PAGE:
Report: Agricultural, Urban Runoff Contaminating Minnesota’s Waters

Posted in: Drought, Water Conservation, Water quality
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Article courtesy of Ashley Roberts | April 29, 2015 | CBS Minnesota | Shared as educational material

MINNEAPOLIS (WCCO) — A new report from the Minnesota Pollution Control Agency shows a steady flow of problems into Minnesota’s lakes, rivers and streams.

The agency found that water quality varies across the state, but a.

The report, which took several years for the agency to produce, says agricultural and urban runoff is a major factor in Minnesota’s water quality problem.

Minnesota has 12,000 lakes and more than 69,000 miles of streams.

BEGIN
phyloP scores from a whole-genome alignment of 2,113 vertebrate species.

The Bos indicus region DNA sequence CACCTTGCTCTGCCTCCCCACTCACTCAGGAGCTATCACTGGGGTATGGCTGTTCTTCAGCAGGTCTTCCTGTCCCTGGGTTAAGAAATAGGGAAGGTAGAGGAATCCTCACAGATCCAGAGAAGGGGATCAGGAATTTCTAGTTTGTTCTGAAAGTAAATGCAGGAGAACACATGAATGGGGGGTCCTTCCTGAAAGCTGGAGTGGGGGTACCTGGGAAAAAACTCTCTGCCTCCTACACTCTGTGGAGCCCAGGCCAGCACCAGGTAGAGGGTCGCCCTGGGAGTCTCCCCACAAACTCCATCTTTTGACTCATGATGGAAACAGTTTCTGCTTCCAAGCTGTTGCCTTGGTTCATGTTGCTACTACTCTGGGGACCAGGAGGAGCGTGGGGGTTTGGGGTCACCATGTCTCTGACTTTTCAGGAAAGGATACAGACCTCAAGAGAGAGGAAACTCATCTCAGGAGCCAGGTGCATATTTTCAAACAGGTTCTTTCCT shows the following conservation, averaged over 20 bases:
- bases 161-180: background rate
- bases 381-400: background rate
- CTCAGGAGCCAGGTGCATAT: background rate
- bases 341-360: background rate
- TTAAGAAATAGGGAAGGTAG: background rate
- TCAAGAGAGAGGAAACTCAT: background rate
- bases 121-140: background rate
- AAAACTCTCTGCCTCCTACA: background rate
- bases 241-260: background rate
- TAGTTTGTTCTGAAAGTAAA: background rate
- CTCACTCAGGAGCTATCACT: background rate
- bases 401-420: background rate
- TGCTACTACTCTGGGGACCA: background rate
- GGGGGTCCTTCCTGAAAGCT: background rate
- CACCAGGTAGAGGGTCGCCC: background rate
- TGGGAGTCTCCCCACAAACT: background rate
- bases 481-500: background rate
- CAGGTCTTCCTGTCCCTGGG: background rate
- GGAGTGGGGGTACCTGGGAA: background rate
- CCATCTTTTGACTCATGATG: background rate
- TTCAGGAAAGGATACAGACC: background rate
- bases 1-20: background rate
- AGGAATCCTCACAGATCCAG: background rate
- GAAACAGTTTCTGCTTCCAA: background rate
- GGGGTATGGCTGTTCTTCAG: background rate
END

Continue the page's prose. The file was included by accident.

The report found that many of the state’s waters are filled with high bacteria levels and mercury contamination. Waters near heavily farmed areas have high levels of nitrogen and even sediment.

The study also found the vast majority of examined streams and lakes contained fish tainted by mercury.

Officials say their plan to restore the state’s waters includes stream buffers, storm water controls and lake treatments.

“Are we going to start to make things better for our children, our grandchildren?” said Gov. Mark Dayton on Wednesday. “Or are we going to allow things to continue to deteriorate, in which case they, our social fabric and our economic system are going to pay the price.”

The Pollution Control Agency says the new report comes only halfway through the assessment process, meaning more findings will come in the future.

How Long Could Clean Up Take?

Officials say it took decades for the state’s waters to become polluted. So, it’s expected to take about 20 to 30 years to clean them.

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